Linebacker - Monty Rice - Senior
Rice is a classic inside linebacker: a volume tackler that doesn’t create a ton of havoc but just constantly find himself in the right position to make a play. He lead the team with 69.5 tackles and will be looking for a battery mate to replace the graduated Tae Crowder. Junior Quay Walker will have the first crack at it while freshman Mekhail Sherman should also have a chance to make an instant impact.
Defensive Back - D.J. Daniel - Senior
It’s usually not a good sign when a corner is the fifth leading tackler on the team, but in this case, it’s all in the scheme! Daniel was active in run stopping, logging 2 tackles for loss and 3 run stuffs. He also broke up 8 passes while logging 39 tackles. He’s fast, active, and solid in coverage. He’ll have four others from the 7-man rotation returning as well so the secondary will be a strength once again.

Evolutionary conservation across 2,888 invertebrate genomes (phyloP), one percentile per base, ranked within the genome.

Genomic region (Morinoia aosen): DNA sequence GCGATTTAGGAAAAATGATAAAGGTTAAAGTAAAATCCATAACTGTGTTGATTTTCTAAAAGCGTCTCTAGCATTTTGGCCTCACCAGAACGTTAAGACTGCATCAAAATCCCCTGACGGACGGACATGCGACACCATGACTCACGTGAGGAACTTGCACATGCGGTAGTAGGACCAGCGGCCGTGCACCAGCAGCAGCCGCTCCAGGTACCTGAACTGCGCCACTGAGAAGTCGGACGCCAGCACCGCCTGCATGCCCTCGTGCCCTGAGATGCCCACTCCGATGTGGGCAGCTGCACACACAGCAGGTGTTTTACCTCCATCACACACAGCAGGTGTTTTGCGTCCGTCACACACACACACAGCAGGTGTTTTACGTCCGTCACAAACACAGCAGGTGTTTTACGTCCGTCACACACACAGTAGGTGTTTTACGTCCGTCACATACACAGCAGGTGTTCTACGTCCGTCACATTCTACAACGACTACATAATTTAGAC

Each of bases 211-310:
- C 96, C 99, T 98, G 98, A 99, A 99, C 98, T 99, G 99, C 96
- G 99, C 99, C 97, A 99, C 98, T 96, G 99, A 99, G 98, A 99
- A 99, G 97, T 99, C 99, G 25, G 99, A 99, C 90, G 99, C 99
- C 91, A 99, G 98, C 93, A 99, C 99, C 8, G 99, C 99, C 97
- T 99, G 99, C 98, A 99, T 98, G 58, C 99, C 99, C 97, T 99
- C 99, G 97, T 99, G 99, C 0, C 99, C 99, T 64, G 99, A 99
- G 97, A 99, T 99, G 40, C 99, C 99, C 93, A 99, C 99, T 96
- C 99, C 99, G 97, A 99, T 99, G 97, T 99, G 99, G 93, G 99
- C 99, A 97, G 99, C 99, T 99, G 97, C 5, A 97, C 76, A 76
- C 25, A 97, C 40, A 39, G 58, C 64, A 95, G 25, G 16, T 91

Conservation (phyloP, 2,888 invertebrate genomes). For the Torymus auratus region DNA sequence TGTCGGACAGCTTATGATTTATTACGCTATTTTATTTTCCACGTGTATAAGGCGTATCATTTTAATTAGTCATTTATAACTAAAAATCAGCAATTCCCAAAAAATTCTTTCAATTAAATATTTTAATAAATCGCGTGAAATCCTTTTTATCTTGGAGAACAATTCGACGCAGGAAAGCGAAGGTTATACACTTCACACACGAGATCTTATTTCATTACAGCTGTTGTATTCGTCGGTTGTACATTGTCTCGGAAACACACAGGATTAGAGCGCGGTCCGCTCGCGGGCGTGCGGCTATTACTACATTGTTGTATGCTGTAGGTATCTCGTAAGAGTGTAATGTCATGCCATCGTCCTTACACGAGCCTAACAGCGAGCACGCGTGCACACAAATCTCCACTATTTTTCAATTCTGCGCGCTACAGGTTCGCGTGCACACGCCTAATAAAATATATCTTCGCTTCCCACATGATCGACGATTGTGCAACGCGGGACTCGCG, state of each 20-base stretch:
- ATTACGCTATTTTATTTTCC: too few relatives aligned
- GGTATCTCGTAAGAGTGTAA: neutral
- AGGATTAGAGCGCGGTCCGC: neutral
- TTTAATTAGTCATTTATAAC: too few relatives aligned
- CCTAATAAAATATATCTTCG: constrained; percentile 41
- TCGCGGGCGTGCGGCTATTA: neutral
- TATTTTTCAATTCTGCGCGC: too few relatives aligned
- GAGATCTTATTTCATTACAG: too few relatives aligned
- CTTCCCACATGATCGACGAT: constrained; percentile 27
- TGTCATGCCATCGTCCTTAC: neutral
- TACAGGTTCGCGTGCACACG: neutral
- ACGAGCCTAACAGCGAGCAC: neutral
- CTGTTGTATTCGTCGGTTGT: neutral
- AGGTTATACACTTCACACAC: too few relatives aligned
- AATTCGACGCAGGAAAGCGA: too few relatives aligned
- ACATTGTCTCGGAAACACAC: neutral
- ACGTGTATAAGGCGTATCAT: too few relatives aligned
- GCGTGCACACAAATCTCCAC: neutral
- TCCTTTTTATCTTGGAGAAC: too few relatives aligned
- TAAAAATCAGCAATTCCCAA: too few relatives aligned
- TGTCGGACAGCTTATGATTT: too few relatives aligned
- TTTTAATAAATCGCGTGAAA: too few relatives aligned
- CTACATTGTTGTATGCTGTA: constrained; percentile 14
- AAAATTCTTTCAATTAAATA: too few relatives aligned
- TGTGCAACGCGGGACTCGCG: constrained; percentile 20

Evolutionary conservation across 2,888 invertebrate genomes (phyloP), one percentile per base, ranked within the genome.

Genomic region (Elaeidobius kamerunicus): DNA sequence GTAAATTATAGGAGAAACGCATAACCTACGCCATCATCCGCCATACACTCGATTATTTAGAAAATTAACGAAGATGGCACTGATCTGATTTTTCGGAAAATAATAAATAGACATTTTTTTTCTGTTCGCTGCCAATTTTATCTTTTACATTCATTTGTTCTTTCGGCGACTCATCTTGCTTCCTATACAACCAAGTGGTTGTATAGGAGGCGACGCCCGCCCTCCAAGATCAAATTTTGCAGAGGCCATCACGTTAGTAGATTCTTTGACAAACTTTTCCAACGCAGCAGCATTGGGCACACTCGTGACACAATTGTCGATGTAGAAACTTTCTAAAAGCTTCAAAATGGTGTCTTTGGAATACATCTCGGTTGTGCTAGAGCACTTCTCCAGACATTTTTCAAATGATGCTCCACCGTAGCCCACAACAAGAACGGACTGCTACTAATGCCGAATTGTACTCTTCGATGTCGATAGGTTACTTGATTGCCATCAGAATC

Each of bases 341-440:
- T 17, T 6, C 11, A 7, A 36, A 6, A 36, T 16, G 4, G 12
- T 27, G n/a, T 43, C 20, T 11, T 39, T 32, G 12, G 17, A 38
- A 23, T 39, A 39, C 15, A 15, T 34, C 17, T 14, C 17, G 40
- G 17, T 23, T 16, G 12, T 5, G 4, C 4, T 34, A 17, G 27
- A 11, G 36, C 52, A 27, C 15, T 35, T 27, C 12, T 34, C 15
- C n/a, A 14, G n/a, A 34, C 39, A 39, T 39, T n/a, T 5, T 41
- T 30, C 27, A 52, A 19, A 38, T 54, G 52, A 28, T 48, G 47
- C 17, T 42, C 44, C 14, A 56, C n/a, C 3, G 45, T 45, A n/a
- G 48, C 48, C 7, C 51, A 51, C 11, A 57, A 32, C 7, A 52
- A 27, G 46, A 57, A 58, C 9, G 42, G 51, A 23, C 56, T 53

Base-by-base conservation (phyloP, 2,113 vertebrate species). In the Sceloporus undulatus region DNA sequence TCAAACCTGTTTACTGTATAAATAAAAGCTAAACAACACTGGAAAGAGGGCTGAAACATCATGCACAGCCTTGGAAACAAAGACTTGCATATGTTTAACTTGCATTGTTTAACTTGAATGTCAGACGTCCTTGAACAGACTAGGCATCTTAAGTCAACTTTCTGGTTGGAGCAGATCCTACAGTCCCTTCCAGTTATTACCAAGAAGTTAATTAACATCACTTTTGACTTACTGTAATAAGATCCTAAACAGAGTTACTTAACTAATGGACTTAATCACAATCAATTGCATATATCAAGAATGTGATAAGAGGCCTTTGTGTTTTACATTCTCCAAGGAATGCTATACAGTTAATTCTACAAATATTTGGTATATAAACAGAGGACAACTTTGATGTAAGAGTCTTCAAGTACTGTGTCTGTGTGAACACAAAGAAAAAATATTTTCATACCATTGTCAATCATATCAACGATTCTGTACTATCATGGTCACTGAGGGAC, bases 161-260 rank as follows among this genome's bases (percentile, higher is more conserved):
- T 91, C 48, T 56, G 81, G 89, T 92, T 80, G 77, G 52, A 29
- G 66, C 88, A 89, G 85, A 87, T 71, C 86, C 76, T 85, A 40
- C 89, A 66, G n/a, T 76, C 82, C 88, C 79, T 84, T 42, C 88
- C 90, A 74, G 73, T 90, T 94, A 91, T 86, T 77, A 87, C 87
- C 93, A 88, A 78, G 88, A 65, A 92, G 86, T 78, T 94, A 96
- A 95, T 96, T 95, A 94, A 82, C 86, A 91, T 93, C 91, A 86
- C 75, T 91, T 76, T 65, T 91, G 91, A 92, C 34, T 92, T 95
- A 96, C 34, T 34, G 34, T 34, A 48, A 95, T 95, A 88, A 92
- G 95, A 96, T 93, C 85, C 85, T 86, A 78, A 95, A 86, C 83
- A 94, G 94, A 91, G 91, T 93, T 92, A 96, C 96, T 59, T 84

So what does it all mean?
So here’s what Missouri needs to hope for to pull this one off:
- The new pass-first scheme takes awhile to take hold and an offense used to running has trouble transitioning.
- Jamie Newman is merely ok and doesn’t add enough of a run threat to make an impact.
- The receivers are too young and inexperienced to reliably convert passing downs or create more explosive plays.
- Having seven straight games - and two against Alabama and Auburn - is enough to beat up the roster and have them limping in to their second true road game of the season where Missouri catches them flat-footed before their Bye week
...that’s a lot of things to go right, huh? And in my mind that would just even the playing field, not make it so that the Tigers can win it.
Georgia recruits better and is (conceivably) running an offense that will utilize the incredible offensive talent they’ve been compiling. They’ll lose a dumb game sometime this year but it’ll be impossible to see coming. I certainly wouldn’t bank on the Baby Tigers pulling off the upset but crazier things have happened.